In Memoriam

Professor Gregory (Greg) Eramian (1942-2022)

Prof. Gregory (Greg) Eramian obtained his PhD in Slavic Languages at Brown University. He began his academic career at Western University in 1969 teaching Russian language, literature and linguistics, and later Comparative Literature and Culture.

Prof. Eramian excellence in teaching was recognized in 2004, when he was granted Western’s highest teaching award, The Edward g. Pleva Award for Excellence in Teaching.

After 37 years of service, Prof Eramian took early retirement in 2006 because of poor health.

He served as Chair of the former Department of Russian Studies (1977-1984) and as Undergraduate Chair of the former Department of Modern Languages and Literatures (2000-2005).

To read the obituary and leave condolences directly to the family, please visit the AMG Funeral Home website here.

Message from Prof. Vlad Tumanov

To all those who knew Greg (and there are progressively fewer of us as retirement follows upon retirement):

I have to say that for me, this is one of the saddest pieces of news in a long time. Greg welcomed me to the department in 1991 with warmth, support and understanding. Working with him was always a pleasure. Greg and his wife Linda treated my family like surrogate children while we were a young couple far away from our parents. When our daughter got seriously sick, Greg and Linda were the first to visit her in hospital. We shared many dinners together at each other’s houses over many years. Greg and Linda had the habit of serving beer in the same earthenware mugs which they would hand to their guests with the words: “Good health!” Everything about Greg and Linda was about habit. Their household, their hosting, their mannerisms — all things always followed a charming predictable script that we go used to and couldn’t do without.

Their happiness was interrupted by Linda’s untimely death which left Greg disconsolate. Since 2012, when Linda finally succumbed to her illness after years of agony, and up until last week, when Greg passed away himself, he never got over her. All these years were full of never-ending mourning. Greg lived like a monk since Linda’s death and came out of his shell only when invited to a friend’s house. Then, he would sit at the dinner table, listening for the most part, smiling and very rarely saying anything. His demeanor didn’t betray his never-ending thoughts of Linda, but we knew what he was thinking. But then, as his health failed him more and more, Greg stopped accepting our invitations. The last time we saw him out of his home was at our 30th wedding anniversary. That’s when I introduced my son’s girlfriend (and current fiancée) to Greg as “Alex’s friend.” For that I incurred the wrath of Alex, but today this is a running joke in our family — always associated with Greg.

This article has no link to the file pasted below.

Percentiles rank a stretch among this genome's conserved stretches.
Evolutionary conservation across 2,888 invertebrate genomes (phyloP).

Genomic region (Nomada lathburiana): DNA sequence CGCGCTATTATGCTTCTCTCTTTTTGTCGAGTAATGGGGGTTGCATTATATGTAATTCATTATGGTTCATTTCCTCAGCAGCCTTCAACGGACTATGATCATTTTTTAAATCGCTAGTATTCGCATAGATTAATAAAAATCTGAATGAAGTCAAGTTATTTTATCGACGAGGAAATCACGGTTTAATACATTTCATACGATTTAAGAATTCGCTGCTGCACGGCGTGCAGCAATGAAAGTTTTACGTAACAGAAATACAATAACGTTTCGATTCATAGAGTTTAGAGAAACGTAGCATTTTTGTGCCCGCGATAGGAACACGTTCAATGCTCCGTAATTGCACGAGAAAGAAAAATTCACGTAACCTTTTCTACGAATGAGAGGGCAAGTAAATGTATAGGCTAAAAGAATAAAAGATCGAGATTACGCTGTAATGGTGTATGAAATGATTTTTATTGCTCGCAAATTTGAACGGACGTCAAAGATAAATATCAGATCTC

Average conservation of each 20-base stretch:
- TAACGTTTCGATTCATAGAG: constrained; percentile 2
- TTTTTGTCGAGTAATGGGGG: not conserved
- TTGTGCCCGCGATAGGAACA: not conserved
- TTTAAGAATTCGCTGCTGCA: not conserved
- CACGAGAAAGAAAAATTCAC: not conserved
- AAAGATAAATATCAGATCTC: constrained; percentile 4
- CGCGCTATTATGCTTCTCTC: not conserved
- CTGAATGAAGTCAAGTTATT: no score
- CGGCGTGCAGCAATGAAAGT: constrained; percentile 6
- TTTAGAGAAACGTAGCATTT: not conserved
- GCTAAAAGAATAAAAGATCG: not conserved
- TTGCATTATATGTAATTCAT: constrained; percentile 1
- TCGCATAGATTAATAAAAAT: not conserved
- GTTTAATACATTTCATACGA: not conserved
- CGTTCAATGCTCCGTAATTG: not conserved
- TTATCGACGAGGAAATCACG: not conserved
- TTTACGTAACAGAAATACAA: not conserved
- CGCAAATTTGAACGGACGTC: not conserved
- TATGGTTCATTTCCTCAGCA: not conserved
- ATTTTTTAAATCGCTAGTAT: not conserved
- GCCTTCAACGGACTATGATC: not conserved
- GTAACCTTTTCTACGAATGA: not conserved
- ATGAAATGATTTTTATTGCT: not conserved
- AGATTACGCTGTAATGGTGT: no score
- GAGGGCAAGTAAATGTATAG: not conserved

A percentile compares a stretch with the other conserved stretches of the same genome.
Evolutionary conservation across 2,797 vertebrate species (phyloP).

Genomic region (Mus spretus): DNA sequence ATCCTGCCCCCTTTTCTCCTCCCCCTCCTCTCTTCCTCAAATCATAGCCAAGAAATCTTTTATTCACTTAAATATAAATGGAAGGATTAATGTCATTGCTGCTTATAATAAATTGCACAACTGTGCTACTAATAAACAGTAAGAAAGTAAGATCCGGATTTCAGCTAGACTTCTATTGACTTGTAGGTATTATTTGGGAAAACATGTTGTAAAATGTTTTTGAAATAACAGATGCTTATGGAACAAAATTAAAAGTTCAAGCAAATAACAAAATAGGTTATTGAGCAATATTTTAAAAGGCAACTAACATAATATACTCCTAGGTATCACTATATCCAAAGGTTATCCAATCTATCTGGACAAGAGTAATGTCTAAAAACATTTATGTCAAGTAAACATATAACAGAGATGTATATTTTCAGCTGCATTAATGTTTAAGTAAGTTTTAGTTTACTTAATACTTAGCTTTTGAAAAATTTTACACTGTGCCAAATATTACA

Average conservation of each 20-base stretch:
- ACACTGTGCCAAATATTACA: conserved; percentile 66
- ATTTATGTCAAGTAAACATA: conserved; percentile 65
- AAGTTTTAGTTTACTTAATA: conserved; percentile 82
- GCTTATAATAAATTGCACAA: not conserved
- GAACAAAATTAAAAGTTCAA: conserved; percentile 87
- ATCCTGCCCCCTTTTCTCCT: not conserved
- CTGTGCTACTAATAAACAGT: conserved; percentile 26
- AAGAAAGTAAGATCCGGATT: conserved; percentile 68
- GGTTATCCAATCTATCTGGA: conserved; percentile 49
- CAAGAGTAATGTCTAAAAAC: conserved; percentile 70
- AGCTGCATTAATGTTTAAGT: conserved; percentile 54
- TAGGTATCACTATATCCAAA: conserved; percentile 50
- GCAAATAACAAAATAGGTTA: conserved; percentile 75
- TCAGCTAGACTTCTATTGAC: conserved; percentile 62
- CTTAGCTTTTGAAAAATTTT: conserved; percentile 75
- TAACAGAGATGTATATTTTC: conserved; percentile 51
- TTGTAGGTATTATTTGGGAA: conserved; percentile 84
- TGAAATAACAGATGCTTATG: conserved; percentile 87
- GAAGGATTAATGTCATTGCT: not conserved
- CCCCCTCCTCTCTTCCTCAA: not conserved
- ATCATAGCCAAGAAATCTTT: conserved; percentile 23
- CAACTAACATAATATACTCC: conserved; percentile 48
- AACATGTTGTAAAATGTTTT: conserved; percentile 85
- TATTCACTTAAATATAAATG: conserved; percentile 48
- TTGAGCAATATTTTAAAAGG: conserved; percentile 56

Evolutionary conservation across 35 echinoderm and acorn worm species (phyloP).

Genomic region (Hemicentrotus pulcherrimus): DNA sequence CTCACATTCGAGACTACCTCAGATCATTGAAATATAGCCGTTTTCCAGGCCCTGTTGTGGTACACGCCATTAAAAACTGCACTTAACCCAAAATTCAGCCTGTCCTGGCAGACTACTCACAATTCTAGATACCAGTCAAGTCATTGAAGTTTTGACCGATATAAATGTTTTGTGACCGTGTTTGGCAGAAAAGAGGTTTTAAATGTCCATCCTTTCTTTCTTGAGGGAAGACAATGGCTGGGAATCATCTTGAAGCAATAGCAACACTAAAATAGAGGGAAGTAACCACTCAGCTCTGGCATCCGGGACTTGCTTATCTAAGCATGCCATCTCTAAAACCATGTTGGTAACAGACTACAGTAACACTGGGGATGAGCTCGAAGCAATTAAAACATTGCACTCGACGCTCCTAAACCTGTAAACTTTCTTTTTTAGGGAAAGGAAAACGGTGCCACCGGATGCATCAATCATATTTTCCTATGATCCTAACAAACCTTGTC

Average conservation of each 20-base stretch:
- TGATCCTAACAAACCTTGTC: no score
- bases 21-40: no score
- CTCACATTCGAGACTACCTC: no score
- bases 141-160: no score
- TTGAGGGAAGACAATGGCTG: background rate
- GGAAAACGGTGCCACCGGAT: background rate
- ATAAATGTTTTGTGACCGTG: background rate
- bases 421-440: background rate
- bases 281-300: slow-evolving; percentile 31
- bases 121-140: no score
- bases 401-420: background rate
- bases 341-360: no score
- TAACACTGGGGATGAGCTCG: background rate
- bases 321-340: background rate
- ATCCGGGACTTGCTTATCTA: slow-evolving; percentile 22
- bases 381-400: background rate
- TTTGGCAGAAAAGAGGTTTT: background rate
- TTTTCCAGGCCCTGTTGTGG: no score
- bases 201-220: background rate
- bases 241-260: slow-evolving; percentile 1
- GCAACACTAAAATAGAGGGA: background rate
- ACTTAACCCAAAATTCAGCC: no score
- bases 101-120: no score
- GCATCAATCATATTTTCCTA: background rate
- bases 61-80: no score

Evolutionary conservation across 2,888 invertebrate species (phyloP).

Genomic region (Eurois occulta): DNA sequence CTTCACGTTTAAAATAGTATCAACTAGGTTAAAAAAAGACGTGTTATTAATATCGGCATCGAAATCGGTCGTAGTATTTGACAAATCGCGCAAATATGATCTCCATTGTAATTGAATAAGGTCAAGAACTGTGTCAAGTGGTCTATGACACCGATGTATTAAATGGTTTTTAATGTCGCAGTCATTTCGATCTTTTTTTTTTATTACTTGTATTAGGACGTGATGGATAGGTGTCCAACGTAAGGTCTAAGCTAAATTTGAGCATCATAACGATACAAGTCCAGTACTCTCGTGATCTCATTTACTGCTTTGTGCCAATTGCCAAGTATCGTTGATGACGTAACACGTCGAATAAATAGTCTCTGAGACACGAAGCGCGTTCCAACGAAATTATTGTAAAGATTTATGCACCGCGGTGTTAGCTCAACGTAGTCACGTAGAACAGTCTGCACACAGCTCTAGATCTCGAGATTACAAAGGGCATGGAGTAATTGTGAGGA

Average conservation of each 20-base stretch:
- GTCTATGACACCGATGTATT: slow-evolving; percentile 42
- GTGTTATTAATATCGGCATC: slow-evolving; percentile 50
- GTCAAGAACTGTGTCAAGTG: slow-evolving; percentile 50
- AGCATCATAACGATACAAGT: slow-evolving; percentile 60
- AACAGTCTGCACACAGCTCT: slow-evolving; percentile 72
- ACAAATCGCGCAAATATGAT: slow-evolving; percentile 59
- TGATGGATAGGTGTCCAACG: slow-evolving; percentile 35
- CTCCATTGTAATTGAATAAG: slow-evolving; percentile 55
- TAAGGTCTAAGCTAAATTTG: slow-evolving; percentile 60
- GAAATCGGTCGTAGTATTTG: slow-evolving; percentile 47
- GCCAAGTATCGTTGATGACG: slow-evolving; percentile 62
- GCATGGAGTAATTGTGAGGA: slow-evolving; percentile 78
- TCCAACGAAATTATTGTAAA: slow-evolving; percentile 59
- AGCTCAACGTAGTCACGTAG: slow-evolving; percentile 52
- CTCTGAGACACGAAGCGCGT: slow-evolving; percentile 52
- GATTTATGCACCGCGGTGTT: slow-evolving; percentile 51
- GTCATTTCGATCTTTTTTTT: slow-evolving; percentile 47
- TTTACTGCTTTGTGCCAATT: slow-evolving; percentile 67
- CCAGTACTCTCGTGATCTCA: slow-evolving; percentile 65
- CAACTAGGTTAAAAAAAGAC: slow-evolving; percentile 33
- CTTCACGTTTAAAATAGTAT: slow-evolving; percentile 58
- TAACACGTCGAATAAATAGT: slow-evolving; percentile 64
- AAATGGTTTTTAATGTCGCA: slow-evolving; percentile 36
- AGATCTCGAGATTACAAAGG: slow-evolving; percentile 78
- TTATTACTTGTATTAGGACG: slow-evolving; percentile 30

Greg worked on an Armenian-English dictionary for many years. This endless, painstaking task kept him going and took his mind off his sorrows and pains. He finished the dictionary shortly before the end of his life, and I greatly admire his tenacity and dedication. It was a good closing chapter for a scholar.

To sum up, I am still reeling from the news and keep seeing Greg’s disarming smile as he sits in his living room with Linda, listens to the company at hand and says: “Good health!”

Good health to all of us!

Message from Department Chair Ana García-Allén

In my second year at Western Prof. Greg Eramian became the Undergraduate Chair, which gave me the opportunity to work closely with him on a few occasions. He was always extremely kind and supportive, but what I really like about him was his ironic humor, which I enjoyed very much. We will miss him.

Message from Prof. Rafael Montano

Sad news. I have wonderful memories of him. I enjoyed especially his sense of humor and generosity. A couple of years ago, my wife and I enjoyed his company one evening in our house in the Wortley Village. Though he was already sick, we spent a very pleasant couple of hours with him and Reuel and his wife, Natsuko. I only hope he did not suffer much during his last days and had a peaceful end of his life. My condolences to his family.

Message from Prof. Angela Esterhammer

Greg was a truly good person and a dedicated scholar. He was the first person to hold the role of Undergraduate Chair in the Department of Modern Languages and Literatures. He made a wonderful Undergraduate Chair because he genuinely loved helping students and sorting out their problems with prerequisites and timetables – “their little problems,” he called them, although his care and helpfulness extended to the bigger, tougher things too. It was a privilege to know him and a joy to work with him.

Message from Prof. Joyce Bruhn de Garavito

From the moment I came to Western in 1999 there was a special bond with Greg because he and I were, at that time, the only linguists in the department. Over time this bond became stronger due to Greg’s very special qualities. He was generous, kind, always gentle and patient. I never heard him say a bad word about anyone, nor make a petty comment. He was generally quiet, but when he spoke he was clear and concise, and always wise. At the same time, he seemed to have a special understanding of the absurdity of much of life in a way that we all appreciated. When, due to health reasons, he left the department, it was a sad day for all, particularly the students to whom he dedicated so much.

Professor Hanna Spencer (1913-2014)

Prof. Spencer (née Fischl) was born in Kladno, Bohemia, in what is now the Czech Republic. She obtained her PhD in Slavic and Germanic Languages from the University of Prague, a rare feat for a woman in her time.